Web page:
How It Works: Sobriety Sentencing, The Constitution And Alcoholics Anonymous. A Perspective From Aa's Founding Community, Max E. Dehn Sep 2005

How It Works: Sobriety Sentencing, The Constitution And Alcoholics Anonymous. A Perspective From Aa's Founding Community, Max E. Dehn

ExpressO

This paper analyzes the public health as well as constitutional issues that arise when persons are required by courts to participate in 12-step recovery programs.


An Economic Assessment Of Damage Caps In Medical Malpracitce Litigation Imposed By State Laws And The Implications For Federal Policy And Law, Paul Wazzan Sep 2005

An Economic Assessment Of Damage Caps In Medical Malpracitce Litigation Imposed By State Laws And The Implications For Federal Policy And Law, Paul Wazzan

ExpressO

Many states have implemented laws which limit non-economic (e.g., pain and suffering) damages as a result of medical malpractice. These laws are seen by proponents as reducing medical malpractice insurance costs and preserving access to health care – especially for lower income individuals. Opponents believe that individuals are harmed through being prevented from seeking a full measure of redress for medical malpractice incidents, by reducing access to the court system, and that these laws simply enrich insurance companies and doctors.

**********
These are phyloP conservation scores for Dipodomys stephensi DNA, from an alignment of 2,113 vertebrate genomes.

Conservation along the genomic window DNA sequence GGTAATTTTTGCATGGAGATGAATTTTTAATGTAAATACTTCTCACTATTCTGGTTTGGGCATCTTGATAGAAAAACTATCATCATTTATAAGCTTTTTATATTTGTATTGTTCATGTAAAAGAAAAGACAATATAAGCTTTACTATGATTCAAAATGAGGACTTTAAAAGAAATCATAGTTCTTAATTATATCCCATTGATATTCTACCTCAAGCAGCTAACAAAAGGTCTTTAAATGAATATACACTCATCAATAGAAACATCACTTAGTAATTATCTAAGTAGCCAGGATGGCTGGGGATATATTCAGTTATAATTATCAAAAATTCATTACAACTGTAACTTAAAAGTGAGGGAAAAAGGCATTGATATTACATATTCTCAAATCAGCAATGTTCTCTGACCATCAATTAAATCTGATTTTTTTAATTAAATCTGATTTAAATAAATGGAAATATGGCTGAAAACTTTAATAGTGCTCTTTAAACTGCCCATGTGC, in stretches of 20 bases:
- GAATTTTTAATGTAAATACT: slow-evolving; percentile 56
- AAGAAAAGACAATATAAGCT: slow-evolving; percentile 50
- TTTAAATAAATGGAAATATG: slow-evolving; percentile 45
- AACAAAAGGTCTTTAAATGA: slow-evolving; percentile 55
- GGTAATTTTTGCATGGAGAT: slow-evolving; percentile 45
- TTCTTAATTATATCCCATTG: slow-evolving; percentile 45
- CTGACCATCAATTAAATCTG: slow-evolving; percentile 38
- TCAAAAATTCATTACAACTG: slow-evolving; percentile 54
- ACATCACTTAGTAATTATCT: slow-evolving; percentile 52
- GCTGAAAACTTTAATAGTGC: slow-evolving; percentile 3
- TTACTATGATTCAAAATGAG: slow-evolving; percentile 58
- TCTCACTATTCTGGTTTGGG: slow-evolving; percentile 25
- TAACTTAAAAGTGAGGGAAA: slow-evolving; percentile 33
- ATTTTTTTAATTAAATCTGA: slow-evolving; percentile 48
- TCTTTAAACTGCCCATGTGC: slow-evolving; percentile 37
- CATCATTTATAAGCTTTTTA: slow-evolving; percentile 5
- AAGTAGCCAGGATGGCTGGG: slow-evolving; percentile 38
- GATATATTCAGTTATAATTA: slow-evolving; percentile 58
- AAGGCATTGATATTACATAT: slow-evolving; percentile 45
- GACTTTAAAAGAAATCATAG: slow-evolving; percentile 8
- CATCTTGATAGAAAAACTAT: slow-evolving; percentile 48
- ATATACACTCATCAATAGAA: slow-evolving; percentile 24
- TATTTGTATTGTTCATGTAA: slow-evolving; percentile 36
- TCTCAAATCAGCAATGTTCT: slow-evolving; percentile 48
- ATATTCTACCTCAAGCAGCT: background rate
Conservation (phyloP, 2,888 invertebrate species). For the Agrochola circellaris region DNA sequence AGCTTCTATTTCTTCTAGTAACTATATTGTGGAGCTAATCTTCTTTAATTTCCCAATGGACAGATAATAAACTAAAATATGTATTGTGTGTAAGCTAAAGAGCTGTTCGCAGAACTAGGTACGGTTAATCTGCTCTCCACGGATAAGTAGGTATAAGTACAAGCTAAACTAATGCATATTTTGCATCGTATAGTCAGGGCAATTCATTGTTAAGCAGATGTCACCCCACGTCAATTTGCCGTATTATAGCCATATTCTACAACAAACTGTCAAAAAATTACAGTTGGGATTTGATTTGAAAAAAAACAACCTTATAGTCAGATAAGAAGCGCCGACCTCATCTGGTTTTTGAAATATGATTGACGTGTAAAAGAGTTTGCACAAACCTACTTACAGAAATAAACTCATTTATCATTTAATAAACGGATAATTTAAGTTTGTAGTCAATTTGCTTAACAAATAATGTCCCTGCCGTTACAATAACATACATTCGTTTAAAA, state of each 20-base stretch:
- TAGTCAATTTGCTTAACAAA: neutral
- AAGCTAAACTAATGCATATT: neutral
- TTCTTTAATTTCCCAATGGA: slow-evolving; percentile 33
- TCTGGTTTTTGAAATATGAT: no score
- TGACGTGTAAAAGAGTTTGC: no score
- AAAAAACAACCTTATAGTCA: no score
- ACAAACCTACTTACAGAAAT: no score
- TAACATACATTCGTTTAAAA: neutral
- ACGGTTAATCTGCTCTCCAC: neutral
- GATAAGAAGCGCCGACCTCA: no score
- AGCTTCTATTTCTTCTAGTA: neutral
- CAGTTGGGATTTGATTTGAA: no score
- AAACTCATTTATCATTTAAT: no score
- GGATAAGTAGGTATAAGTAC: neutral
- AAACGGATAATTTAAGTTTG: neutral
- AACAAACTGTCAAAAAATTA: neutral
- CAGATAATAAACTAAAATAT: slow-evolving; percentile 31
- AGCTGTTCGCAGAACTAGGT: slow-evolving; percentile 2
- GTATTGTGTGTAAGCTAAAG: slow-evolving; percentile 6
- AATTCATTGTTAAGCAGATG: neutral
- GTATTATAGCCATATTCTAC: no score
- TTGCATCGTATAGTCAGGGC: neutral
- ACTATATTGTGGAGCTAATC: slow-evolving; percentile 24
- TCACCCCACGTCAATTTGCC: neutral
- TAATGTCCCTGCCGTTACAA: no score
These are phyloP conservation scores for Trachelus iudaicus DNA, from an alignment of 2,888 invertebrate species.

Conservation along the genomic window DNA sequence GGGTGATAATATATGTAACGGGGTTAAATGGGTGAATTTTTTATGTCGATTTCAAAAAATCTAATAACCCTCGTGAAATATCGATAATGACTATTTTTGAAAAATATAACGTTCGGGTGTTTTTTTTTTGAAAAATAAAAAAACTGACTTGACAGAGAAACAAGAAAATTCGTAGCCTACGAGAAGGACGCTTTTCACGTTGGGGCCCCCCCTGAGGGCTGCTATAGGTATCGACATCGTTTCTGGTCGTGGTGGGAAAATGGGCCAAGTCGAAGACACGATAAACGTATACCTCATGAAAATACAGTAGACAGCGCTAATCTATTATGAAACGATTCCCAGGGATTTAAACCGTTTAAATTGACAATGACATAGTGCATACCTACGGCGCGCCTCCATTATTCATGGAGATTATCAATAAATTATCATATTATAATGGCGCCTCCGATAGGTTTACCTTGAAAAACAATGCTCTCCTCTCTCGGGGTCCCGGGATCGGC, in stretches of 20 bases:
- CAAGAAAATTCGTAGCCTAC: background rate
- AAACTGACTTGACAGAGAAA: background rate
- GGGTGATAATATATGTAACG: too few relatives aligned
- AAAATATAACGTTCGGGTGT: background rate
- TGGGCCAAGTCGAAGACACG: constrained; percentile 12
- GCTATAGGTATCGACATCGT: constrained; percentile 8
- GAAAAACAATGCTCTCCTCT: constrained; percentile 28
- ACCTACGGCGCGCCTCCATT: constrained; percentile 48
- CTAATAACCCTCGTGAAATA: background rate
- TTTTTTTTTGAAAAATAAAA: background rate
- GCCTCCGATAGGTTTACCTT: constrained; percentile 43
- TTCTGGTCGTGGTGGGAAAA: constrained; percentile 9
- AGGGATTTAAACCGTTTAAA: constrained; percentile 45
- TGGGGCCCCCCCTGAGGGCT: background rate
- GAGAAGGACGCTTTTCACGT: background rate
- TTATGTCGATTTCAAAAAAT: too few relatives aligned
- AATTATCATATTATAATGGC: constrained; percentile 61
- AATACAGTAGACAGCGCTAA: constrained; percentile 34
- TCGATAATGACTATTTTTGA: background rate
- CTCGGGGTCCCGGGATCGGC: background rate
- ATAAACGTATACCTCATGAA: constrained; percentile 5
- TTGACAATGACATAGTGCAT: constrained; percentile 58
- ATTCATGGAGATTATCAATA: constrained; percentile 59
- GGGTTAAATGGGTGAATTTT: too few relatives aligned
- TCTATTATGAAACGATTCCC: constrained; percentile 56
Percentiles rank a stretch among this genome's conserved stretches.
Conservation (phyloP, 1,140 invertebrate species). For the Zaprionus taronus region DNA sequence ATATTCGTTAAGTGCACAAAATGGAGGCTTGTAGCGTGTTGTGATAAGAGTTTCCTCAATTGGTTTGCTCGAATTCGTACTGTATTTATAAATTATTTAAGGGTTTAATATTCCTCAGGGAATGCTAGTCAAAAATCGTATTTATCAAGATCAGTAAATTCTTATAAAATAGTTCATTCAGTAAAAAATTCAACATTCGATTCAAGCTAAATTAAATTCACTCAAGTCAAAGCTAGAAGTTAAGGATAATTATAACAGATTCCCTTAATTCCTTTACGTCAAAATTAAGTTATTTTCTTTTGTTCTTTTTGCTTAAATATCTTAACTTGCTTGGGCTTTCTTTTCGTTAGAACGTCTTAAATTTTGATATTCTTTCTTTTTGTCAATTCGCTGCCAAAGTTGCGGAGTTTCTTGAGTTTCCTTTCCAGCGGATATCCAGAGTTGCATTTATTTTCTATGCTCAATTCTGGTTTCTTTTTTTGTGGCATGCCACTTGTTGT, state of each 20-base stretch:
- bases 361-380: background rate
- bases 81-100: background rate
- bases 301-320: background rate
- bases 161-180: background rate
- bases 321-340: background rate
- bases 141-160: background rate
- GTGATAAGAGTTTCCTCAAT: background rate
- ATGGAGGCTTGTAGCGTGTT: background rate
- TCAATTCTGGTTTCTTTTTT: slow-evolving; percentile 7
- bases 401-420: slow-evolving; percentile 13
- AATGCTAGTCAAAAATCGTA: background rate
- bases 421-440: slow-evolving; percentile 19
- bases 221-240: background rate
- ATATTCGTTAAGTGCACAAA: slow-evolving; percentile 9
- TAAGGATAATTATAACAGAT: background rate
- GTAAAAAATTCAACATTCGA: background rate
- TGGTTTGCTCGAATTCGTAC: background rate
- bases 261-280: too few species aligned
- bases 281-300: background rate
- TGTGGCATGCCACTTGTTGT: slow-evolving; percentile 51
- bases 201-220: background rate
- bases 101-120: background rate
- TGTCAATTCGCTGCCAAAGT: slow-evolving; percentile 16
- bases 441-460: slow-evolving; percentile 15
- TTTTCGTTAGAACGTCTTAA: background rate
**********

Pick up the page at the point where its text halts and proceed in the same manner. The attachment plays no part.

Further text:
Federal lawmakers are currently studying the potential effect of uniform medical malpractice damage limits at the national level. It is ...


Breaking The Bank: Revisiting Central Bank Of Denver After Enron And Sarbanes-Oxley, Celia Taylor Sep 2005